TORONTO -- Casey Janssen continues to navigate his way through a relatively flawless season despite having to deal with a shoulder that is less than 100 percent healthy.
Toronto's closer has converted all but two of his 23 save opportunities this year, while posting an impressive 2.41 ERA. He's struck out 35 and walked just nine with a 0.88 WHIP, and he has quietly become one of the more reliable late-inning relievers in the game.
Janssen hasn't required a stint on the 15-day disabled list, but it has still been a long road to recovery since he underwent offseason surgery to shave down the collarbone in his right shoulder.
"I'm managing it," Janssen said. "I think this whole season is going to be a grind, but I have more good days than bad days. Every once in a while, I'll wake up for no reason and not feel amazing, but no one feels amazing now that we're into August. I'm no different, but we're just coming out and competing."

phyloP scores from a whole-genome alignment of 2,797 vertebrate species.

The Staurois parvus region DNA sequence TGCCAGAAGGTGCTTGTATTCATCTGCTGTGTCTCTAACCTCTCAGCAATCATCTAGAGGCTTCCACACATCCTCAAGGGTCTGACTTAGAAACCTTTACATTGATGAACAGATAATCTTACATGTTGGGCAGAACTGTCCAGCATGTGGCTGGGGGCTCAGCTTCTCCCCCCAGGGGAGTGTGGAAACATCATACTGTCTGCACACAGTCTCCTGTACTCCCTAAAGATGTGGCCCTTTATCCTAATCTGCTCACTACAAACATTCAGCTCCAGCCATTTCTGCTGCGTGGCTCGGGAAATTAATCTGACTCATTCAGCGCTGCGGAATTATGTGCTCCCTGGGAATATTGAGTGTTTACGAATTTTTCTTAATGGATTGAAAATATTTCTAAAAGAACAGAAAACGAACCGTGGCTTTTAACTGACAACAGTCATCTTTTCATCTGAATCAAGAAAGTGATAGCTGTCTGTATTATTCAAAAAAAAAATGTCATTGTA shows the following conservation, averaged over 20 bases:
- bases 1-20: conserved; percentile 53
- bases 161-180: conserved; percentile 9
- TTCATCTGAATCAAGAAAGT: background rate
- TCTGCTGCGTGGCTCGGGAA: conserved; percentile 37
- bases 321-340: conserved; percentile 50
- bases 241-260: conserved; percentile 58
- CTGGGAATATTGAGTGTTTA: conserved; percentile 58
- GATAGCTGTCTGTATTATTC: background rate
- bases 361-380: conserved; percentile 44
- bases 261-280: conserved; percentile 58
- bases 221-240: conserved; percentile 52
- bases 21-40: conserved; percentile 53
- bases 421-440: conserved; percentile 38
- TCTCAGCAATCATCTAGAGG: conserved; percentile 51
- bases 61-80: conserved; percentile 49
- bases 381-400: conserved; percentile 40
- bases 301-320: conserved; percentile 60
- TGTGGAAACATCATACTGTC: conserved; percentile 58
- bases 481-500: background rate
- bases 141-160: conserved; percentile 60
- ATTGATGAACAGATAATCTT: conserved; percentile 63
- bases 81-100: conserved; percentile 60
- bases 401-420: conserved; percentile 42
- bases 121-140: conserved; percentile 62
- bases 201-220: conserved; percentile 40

During the early stages of the season, Janssen had to closely monitor the health of his shoulder. He originally wasn't expected to be ready before the end of Spring Training, but he recorded just enough innings at the end of camp to head north with the team.
Since then, Janssen has been forced to miss an occasional game, and manager John Gibbons prefers not to warm him up in the bullpen unless he's confident that his closer will get into the game. But besides that, Janssen has been able to pitch through occasional discomfort, knowing he won't be back to full health until the offseason.
Janssen, who is a proponent of the weighted-ball program to increase strength in the shoulder, will work through a rigorous exercise program in the offseason, but until then, it's more about maintenance and making sure he can take the ball whenever possible.
The bad days are becoming fewer and fewer, but there have still been moments during the season when Janssen has realized that his shoulder is not yet back to normal. Still, it's getting better, and that can only be viewed as a positive for this time of the year.
"More than anything, the warmup isn't taking as long to feel decent," said Janssen, who is tied with Mike Timlin for sixth place on the Blue Jays all-time saves list with 52. "Once I get on the mound -- adrenaline -- and I've thrown enough in the 'pen that I'm feeling good enough to go out there and give us a chance."